Interviewing. Many candidates are initially so excited to explore the job market but start to get cold feet at the mention of interviewing. What if I don’t know how to answer their question? What if I say something silly? Look at interviewing as an opportunity to learn more about whether an organization is a good fit for you. Here are a few suggestions to ace your next interview.
Housekeeping and business etiquette
Tips for your in-person interview:
- Wear a dark and conservative suit (gray, black, navy) and a white shirt.
- Details: turn your phone OFF; do not just put it on vibrate. Don’t chew gum; keep cologne/perfume to a minimum (or none at all). Be sure your appearance is clean and conservative (clean shaven, clean nails, etc.).
- Be conscious to avoid any nervous habits and make good eye contact.
- Arrival: Never be late for an interview. Leave plenty of time for traffic, bad weather, parking, etc. If possible, consider making an advance trip to the site of the interview. Never go in too early—at most, 15 minutes. If being late is unforeseen and unavoidable, immediately call the interviewer to notify and explain the circumstances.
- Greet everyone with their first name and a firm handshake. Using their first name shows confidence.
- Always stand while waiting before an interview. It shows confidence and you’ll be at the same level as them when they walk into the room.
Tips for your phone/video interview:
- Verify who is initiating the call.
- Test connection and confirm instructions.
- Be aware of your surroundings. Make sure you are in a place with limited background noise. Avoid walking around, crowded spaces, areas that echo, etc.
- Have a copy of your resume, paper and pen in front of you. Jot down questions you want to ask.
Interview best practices
- Do your homework on the organization, interviewers, etc.
- Greet everyone by their first name. Using their first name shows confidence.
- Be sure to thank everyone for their time BEFORE and AFTER the interview.
- Personality and enthusiasm are the two most important things! Make sure you let everyone you meet know how excited you are about this opportunity.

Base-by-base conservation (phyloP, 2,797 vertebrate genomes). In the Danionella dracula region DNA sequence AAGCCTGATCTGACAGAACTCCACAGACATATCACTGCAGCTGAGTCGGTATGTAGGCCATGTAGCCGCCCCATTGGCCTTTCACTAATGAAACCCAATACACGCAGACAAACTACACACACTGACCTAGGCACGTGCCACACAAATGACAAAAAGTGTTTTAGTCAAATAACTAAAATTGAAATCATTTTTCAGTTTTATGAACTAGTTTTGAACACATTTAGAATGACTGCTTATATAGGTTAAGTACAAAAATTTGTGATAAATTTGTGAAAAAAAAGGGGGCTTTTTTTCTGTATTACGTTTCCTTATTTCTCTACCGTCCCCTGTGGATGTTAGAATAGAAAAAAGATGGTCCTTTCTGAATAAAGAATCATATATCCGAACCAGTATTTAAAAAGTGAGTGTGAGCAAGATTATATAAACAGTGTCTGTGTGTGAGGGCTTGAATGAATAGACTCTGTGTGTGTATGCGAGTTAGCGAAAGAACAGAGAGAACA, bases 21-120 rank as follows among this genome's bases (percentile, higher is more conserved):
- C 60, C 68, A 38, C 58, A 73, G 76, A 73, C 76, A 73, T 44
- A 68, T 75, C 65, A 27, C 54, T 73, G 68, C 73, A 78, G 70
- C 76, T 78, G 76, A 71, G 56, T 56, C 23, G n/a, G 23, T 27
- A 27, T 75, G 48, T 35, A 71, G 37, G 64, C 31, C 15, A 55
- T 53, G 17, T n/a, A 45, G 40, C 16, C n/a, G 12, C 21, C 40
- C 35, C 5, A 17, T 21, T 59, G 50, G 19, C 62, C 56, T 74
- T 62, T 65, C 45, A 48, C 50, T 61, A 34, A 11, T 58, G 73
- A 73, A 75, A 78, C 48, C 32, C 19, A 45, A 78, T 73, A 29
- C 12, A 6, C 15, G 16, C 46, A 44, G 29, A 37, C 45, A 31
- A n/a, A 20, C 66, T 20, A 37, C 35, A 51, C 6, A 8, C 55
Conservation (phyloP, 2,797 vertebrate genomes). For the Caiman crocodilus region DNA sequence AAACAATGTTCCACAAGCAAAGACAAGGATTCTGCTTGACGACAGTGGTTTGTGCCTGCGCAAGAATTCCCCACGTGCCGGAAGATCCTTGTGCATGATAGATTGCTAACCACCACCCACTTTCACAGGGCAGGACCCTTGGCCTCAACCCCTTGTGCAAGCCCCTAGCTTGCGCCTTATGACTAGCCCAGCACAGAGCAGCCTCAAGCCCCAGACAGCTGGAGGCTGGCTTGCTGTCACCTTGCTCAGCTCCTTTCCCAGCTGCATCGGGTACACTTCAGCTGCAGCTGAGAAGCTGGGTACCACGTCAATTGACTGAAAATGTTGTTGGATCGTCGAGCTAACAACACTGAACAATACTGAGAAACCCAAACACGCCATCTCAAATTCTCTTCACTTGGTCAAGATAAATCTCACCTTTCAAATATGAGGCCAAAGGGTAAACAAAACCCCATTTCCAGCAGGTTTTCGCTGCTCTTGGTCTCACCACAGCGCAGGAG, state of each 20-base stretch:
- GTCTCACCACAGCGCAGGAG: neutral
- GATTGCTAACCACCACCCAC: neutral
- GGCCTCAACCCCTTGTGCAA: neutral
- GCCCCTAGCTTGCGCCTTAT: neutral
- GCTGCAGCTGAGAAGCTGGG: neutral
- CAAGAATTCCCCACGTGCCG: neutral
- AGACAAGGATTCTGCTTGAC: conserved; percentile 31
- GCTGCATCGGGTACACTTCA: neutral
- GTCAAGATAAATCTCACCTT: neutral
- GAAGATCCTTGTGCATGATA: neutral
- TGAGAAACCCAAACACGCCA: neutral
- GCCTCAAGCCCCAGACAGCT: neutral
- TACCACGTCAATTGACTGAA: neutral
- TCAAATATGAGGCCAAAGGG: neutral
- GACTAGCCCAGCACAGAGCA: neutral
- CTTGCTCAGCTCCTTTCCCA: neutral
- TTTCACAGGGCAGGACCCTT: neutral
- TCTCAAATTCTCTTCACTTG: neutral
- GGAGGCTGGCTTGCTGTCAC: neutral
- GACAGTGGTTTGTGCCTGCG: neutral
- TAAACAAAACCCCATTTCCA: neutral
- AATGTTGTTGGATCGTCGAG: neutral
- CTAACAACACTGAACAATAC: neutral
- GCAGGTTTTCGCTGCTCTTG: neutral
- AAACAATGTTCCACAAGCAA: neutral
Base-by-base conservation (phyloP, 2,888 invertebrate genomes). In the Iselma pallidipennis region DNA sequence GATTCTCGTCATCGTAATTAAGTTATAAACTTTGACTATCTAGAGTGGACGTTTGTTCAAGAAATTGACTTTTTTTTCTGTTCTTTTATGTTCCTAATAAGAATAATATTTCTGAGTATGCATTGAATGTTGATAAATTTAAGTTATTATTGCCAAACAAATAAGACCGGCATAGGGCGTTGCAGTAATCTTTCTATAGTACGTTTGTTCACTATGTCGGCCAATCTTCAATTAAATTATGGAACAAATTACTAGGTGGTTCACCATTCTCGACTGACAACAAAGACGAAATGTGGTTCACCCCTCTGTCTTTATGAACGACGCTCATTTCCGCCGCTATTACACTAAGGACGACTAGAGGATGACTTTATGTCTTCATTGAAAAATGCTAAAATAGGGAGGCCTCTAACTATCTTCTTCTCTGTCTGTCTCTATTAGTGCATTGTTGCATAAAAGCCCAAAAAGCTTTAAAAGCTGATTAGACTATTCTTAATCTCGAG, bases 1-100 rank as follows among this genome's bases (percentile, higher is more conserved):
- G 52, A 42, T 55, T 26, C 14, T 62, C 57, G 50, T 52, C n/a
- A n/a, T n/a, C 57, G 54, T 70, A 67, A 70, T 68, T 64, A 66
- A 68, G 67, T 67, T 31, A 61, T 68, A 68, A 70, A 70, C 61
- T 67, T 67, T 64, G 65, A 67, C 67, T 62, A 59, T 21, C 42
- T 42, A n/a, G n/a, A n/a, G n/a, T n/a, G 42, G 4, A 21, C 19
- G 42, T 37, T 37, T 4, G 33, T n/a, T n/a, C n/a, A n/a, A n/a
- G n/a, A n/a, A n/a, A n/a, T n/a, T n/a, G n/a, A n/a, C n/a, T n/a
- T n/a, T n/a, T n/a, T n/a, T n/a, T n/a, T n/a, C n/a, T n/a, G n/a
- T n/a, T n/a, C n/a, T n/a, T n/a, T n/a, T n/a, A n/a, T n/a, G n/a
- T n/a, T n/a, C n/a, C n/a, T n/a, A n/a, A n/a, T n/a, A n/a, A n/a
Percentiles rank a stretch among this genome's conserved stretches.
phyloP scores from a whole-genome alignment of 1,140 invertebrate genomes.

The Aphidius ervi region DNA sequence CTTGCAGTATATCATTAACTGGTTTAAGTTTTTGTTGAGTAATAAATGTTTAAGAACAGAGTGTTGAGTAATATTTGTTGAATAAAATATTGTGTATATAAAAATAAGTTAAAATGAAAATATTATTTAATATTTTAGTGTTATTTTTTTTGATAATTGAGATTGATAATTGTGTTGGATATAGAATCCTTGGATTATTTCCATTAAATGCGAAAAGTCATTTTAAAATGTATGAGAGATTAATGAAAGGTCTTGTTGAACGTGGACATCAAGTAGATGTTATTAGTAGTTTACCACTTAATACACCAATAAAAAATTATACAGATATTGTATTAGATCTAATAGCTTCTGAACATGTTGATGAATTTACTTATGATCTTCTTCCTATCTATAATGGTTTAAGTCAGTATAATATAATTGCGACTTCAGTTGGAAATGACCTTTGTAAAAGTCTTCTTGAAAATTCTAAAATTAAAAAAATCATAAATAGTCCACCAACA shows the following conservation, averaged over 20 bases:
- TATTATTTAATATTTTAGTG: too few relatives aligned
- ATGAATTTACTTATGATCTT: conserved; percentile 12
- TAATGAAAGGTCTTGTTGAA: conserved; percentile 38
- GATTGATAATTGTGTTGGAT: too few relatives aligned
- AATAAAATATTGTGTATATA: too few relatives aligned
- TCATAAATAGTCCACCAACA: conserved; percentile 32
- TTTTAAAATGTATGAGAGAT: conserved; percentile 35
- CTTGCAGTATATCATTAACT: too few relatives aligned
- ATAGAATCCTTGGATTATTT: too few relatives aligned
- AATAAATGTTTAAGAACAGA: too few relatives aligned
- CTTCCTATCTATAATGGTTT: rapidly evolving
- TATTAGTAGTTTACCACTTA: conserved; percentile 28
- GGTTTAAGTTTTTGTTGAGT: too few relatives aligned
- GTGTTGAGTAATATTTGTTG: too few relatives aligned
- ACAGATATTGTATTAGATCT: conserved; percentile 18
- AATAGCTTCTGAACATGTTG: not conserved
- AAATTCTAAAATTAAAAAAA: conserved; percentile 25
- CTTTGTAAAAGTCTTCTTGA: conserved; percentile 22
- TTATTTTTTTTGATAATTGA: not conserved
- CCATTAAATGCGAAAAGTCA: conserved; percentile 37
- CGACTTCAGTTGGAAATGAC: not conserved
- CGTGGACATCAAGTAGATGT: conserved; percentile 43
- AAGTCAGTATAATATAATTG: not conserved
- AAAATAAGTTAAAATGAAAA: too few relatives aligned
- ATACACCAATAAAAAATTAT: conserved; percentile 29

- Believe in yourself and be confident, but be careful not to be overconfident, arrogant, or oversell yourself.
- Find common ground professionally and/or personally. If you went to the same school, grew up in the same town, or worked on something similar professionally, bring it up. Connecting with someone on a personal level will help your chances of the firm moving forward with your candidacy.
A few questions to ask your interviewer
- What is the outlook for the short- and long-term future of the business, and how/what sets them apart from their competitors?
- What are the day-to-day responsibilities of this position?
- What is the most challenging part of this job? Be prepared to identify closely matching experience that you have.
- What qualities are you looking for in the candidate who will fill this job? Keep them in mind as you answer your questions.
- What are the expectations of this position in the first 90 days? This is an excellent way to find out what you will need to achieve to measure your success in the new position. It also helps to highlight what is very important to them in the short-term.
Note: It is NEVER appropriate for a candidate to inquire about salary, bonus, benefits, work/life balance, etc. during the first interview. These topics are better discussed after an offer is made. If they ask you what salary you are looking for, let them know that salary is not the motivating factor and that you are more concerned with finding the “right” opportunity. If pushed, let them know what you are currently earning and tell them that you would consider any reasonable offer.
When you do reach the point at which you’re ready to discuss salary, walk into the negotiations having researched the industry and position you’re seeking. Start by taking a look at the 2019 Salary Guide for Legal Professionals.
Be prepared to answer a few questions
Tell me about yourself.
Discuss your current practice, clients/client contact, industries, level of responsibilities, etc. Make sure to sell yourself, the work you’ve done and how you can add value to their team.
To that point, know your resume. Be clear about the type of work you’ve done in the past and how you think that work will translate into helping them right away. Be prepared with specific examples and keywords, numbers and number ranges, deal values you’ve worked on, etc.
Sell yourself: Point out how you can add value to the team immediately. The best tactic is to ask questions about the work/practice, listen to their answer, and respond with how YOUR background or experience will be helpful with that type of work. Examples are great!
What do you consider to be your weaknesses?
3 sentences. 1—identify a weakness. 2—Say how you work with it. 3—How it doesn’t impact your job.
Why do you want to leave your current position/why are you interested in us?
Do not speak negatively about your current or past company. Be prepared to give specific reasons for all previous career moves.
What do you dislike about your current position?
Be very careful with your answer. Start with “it has been a great opportunity, but…”, and be sure you’re not speaking too negatively or bringing up anything that would still be a factor with this employer.
We are interviewing several qualified candidates, why should we hire you?
This is a test of arrogance. Your best option is to revert to your strengths and highlight what you bring to the table. Let them know that if all of the candidates have your qualifications and qualities, it will be a healthy competition. Of course, not knowing the backgrounds of the other candidates you couldn’t possibly say you might be a better fit for the position.